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Items: 1 to 20 of 188

1.

Polybrominated diphenyl ethers and their hydroxylated and methoxylated derivatives in seafood obtained from Puget Sound, WA.

Cade SE, Kuo LJ, Schultz IR.

Sci Total Environ. 2018 Jul 15;630:1149-1154. doi: 10.1016/j.scitotenv.2018.02.301. Epub 2018 Mar 7.

PMID:
29727924
2.

Polybrominated Diphenyl Ether (PBDE) Accumulation in Farmed Salmon Evaluated Using a Dynamic Sea-Cage Production Model.

Ng CA, Ritscher A, Hungerbuehler K, von Goetz N.

Environ Sci Technol. 2018 Jun 19;52(12):6965-6973. doi: 10.1021/acs.est.8b00146. Epub 2018 May 7.

PMID:
29697249
3.

Occurrence of polybrominated diphenylethers, hexabromocyclododecanes, bromophenols and tetrabromobisphenols A and S in Irish foods.

Garcia Lopez M, Driffield M, Fernandes AR, Smith F, Tarbin J, Lloyd AS, Christy J, Holland M, Steel Z, Tlustos C.

Chemosphere. 2018 Apr;197:709-715. doi: 10.1016/j.chemosphere.2018.01.089.

PMID:
29407835
4.

Assessment of exposure to polybrominated diphenyl ethers associated with consumption of market hens in Guangzhou.

Cai YM, Ren GF, Lin Z, Sheng GY, Bi XH, Sun SY.

Ecotoxicol Environ Saf. 2018 May 30;153:40-44. doi: 10.1016/j.ecoenv.2018.01.056. Epub 2018 Feb 2.

PMID:
29407736
5.

Spatial analysis of polybrominated diphenylethers (PBDEs) and polybrominated biphenyls (PBBs) in fish collected from UK and proximate marine waters.

Zhihua L, Panton S, Marshall L, Fernandes A, Rose M, Smith F, Holmes M.

Chemosphere. 2018 Mar;195:727-734. doi: 10.1016/j.chemosphere.2017.11.114. Epub 2017 Dec 27.

PMID:
29289018
6.

Global occurrence of polybrominated diphenyl ethers and their hydroxylated and methoxylated structural analogues in an important animal feed (fishmeal).

Li X, Dong S, Zhang W, Fan X, Li Y, Wang R, Su X.

Environ Pollut. 2018 Mar;234:620-629. doi: 10.1016/j.envpol.2017.11.059. Epub 2017 Dec 21.

PMID:
29223819
7.

Seabirds as regional biomonitors of legacy toxicants on an urbanized coastline.

Clatterbuck CA, Lewison RL, Dodder NG, Zeeman C, Schiff K.

Sci Total Environ. 2018 Apr 1;619-620:460-469. doi: 10.1016/j.scitotenv.2017.11.057. Epub 2017 Nov 29.

PMID:
29156266
8.

Intake, distribution, and metabolism of decabromodiphenyl ether and its main metabolites in chickens and implications for human dietary exposure.

Wang JX, Bao LJ, Luo P, Shi L, Wong CS, Zeng EY.

Environ Pollut. 2017 Dec;231(Pt 1):795-801. doi: 10.1016/j.envpol.2017.08.084. Epub 2017 Sep 25.

PMID:
28865385
9.

Exposure to polybrominated diphenyl ethers and perfluoroalkyl substances in a remote population of Alaska Natives.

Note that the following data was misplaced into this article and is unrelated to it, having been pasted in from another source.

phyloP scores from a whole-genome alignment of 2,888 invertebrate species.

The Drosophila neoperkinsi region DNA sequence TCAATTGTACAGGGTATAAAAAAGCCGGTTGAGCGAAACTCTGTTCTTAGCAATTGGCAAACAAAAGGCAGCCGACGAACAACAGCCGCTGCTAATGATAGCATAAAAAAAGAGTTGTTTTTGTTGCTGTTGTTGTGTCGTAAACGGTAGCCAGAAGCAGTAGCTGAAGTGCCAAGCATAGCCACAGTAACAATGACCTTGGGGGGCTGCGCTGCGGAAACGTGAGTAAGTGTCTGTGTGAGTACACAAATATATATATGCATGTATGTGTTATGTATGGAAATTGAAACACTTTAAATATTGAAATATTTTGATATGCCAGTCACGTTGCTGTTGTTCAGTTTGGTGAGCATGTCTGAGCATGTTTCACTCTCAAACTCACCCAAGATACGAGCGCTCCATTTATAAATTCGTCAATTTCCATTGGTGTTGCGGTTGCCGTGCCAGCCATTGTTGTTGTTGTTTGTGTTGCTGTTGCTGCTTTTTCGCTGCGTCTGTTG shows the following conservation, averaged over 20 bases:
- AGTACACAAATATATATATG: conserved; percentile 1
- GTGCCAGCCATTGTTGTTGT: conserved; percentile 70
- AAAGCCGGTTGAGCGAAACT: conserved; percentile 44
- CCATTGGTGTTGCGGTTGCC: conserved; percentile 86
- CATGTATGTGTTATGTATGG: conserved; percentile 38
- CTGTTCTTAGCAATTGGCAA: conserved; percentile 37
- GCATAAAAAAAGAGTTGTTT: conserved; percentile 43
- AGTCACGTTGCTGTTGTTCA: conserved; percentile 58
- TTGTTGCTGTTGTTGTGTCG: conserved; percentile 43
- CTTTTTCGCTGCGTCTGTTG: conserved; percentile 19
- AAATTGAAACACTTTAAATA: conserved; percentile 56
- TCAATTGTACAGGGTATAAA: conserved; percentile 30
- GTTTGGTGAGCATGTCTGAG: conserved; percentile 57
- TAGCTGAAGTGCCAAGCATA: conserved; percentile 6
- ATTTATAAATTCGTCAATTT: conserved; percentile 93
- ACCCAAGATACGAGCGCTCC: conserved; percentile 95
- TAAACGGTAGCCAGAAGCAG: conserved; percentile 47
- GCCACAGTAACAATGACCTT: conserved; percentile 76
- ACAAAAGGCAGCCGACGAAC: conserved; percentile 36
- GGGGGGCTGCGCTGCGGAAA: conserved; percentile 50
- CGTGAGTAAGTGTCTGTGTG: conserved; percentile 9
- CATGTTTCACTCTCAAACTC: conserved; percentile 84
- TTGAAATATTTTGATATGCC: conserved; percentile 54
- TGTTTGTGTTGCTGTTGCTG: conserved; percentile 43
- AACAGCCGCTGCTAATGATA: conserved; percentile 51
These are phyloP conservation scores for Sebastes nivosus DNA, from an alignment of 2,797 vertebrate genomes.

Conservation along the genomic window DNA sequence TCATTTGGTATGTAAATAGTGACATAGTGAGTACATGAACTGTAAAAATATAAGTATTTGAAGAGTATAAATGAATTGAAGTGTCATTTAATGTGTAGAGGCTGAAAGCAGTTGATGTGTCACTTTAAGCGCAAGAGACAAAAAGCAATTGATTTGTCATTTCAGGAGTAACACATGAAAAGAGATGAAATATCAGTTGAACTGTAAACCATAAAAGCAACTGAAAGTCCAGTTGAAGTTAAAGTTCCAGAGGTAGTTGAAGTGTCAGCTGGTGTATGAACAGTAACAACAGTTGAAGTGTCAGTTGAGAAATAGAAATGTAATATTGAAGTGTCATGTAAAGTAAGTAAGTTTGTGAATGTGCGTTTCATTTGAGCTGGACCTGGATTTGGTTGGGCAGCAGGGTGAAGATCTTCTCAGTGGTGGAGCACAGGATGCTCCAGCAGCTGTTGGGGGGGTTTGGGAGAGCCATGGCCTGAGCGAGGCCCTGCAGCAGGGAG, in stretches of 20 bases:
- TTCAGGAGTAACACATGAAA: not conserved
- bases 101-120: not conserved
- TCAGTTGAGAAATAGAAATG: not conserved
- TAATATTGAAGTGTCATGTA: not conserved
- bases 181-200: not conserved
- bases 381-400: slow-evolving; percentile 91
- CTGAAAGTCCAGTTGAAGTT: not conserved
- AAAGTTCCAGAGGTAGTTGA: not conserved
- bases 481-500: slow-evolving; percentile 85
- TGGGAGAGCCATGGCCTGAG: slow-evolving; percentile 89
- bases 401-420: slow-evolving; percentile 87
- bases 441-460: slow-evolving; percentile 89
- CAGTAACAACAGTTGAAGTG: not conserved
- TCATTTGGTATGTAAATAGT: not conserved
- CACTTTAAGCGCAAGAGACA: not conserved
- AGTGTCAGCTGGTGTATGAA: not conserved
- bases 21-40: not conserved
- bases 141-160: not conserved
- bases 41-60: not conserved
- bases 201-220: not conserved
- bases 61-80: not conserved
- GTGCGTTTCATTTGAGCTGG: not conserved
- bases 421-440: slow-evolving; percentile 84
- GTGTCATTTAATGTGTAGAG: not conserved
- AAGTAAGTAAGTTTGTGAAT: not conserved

Byrne S, Seguinot-Medina S, Miller P, Waghiyi V, von Hippel FA, Buck CL, Carpenter DO.

Environ Pollut. 2017 Dec;231(Pt 1):387-395. doi: 10.1016/j.envpol.2017.08.020. Epub 2017 Aug 17.

PMID:
28818814
10.

Dietary exposure assessment of Chinese population to tetrabromobisphenol-A, hexabromocyclododecane and decabrominated diphenyl ether: Results of the 5th Chinese Total Diet Study.

Shi Z, Zhang L, Zhao Y, Sun Z, Zhou X, Li J, Wu Y.

Environ Pollut. 2017 Oct;229:539-547. doi: 10.1016/j.envpol.2017.06.093. Epub 2017 Jul 5.

PMID:
28688304
11.

Polybrominated diphenyl ethers (PBDEs) in US meat and poultry: 2012-13 levels, trends and estimated consumer exposures.

Lupton SJ, Hakk H.

Food Addit Contam Part A Chem Anal Control Expo Risk Assess. 2017 Sep;34(9):1584-1595. doi: 10.1080/19440049.2017.1340675. Epub 2017 Jul 11.

PMID:
28604253
12.

PBDEs (polybrominated diphenyl ethers) pose a risk to captive giant pandas.

Chen YP, Zheng YJ, Liu Q, Ellison AM, Zhao Y, Ma QY.

Environ Pollut. 2017 Jul;226:174-181. doi: 10.1016/j.envpol.2017.04.023. Epub 2017 Apr 18.

PMID:
28431316
13.

Effects of industrial processing on essential elements and regulated and emerging contaminant levels in seafood.

Rasmussen RR, Søndergaard AB, Bøknæs N, Cederberg TL, Sloth JJ, Granby K.

Food Chem Toxicol. 2017 Jun;104:85-94. doi: 10.1016/j.fct.2017.02.008. Epub 2017 Feb 9.

PMID:
28189477
14.

Lower levels of Persistent Organic Pollutants, metals and the marine omega 3-fatty acid DHA in farmed compared to wild Atlantic salmon (Salmo salar).

Lundebye AK, Lock EJ, Rasinger JD, Nøstbakken OJ, Hannisdal R, Karlsbakk E, Wennevik V, Madhun AS, Madsen L, Graff IE, Ørnsrud R.

Environ Res. 2017 May;155:49-59. doi: 10.1016/j.envres.2017.01.026. Epub 2017 Feb 9.

PMID:
28189073
15.

Quantification of Polychlorinated Biphenyls and Polybrominated Diphenyl Ethers in Commercial Cows' Milk from California by Gas Chromatography-Triple Quadruple Mass Spectrometry.

Chen X, Lin Y, Dang K, Puschner B.

PLoS One. 2017 Jan 13;12(1):e0170129. doi: 10.1371/journal.pone.0170129. eCollection 2017.

16.

Halogenated flame retardants in bobcats from the midwestern United States.

Boyles E, Tan H, Wu Y, Nielsen CK, Shen L, Reiner EJ, Chen D.

Environ Pollut. 2017 Feb;221:191-198. doi: 10.1016/j.envpol.2016.11.063. Epub 2016 Dec 15.

PMID:
27989386
17.

Polybrominated diphenyl ethers (PBDES) and hexa-brominated biphenyls (Hexa-BBs) in fresh foods ingested in Taiwan.

Chang JW, Hung CF, Hsu YC, Kao YT, Lee CC.

Environ Pollut. 2017 Jan;220(Pt B):1180-1189. doi: 10.1016/j.envpol.2016.11.017. Epub 2016 Nov 22.

PMID:
27884471
18.
19.

Country-specific chemical signatures of persistent organic pollutants (POPs) in breast milk of French, Danish and Finnish women.

Antignac JP, Main KM, Virtanen HE, Boquien CY, Marchand P, Venisseau A, Guiffard I, Bichon E, Wohlfahrt-Veje C, Legrand A, Boscher C, Skakkebæk NE, Toppari J, Le Bizec B.

Environ Pollut. 2016 Nov;218:728-738. doi: 10.1016/j.envpol.2016.07.069. Epub 2016 Aug 9.

PMID:
27521295
20.

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